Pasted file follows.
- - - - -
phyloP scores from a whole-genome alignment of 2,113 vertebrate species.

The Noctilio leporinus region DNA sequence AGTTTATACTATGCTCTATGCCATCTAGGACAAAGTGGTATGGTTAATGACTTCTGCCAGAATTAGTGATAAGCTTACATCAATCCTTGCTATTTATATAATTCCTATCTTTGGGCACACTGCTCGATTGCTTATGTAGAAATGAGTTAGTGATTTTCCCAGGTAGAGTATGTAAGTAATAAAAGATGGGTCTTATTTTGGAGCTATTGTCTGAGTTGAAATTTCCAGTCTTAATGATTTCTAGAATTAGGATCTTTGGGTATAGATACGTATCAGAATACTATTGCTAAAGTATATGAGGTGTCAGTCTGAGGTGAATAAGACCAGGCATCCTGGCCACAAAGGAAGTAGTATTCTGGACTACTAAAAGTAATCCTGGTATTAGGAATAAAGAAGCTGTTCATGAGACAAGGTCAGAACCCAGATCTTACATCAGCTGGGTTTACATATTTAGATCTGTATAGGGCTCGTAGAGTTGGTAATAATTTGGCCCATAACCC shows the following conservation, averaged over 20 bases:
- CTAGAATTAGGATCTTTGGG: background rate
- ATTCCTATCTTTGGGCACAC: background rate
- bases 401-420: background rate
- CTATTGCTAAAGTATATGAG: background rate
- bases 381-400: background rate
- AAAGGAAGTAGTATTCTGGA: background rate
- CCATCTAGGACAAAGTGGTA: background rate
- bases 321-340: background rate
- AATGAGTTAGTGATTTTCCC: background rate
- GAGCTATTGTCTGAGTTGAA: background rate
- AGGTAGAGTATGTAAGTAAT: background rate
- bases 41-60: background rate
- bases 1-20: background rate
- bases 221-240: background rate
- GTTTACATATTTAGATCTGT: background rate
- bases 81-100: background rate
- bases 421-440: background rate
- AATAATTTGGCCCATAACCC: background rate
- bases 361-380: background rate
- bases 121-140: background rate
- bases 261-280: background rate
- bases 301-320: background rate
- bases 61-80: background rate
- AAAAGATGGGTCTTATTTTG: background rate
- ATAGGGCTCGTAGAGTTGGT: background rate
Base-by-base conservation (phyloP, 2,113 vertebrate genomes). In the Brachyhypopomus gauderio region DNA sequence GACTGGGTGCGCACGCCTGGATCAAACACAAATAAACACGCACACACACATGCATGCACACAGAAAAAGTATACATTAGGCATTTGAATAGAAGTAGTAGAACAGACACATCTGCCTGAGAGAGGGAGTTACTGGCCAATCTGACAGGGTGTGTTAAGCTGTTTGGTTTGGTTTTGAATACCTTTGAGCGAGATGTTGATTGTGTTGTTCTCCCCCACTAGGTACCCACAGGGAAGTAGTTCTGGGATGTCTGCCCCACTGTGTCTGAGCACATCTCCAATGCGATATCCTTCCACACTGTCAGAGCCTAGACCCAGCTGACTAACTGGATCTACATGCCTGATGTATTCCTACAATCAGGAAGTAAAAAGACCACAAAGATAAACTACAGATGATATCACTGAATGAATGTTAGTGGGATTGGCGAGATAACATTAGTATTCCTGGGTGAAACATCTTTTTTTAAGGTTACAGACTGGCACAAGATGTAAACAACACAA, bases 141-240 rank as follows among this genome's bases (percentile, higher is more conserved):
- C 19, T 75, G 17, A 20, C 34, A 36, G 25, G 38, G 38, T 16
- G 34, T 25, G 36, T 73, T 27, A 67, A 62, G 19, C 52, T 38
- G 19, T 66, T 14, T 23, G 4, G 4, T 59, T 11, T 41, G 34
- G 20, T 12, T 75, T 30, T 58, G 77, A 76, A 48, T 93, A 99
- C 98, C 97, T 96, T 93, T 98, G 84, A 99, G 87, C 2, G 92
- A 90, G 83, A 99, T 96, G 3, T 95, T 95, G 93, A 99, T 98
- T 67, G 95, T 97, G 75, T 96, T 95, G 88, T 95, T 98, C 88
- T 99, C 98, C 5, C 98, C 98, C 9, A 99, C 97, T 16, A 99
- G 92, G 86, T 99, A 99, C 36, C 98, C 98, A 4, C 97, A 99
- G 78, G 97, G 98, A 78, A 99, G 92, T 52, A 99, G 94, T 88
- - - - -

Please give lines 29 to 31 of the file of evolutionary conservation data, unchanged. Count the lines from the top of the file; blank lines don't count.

- C 19, T 75, G 17, A 20, C 34, A 36, G 25, G 38, G 38, T 16
- G 34, T 25, G 36, T 73, T 27, A 67, A 62, G 19, C 52, T 38
- G 19, T 66, T 14, T 23, G 4, G 4, T 59, T 11, T 41, G 34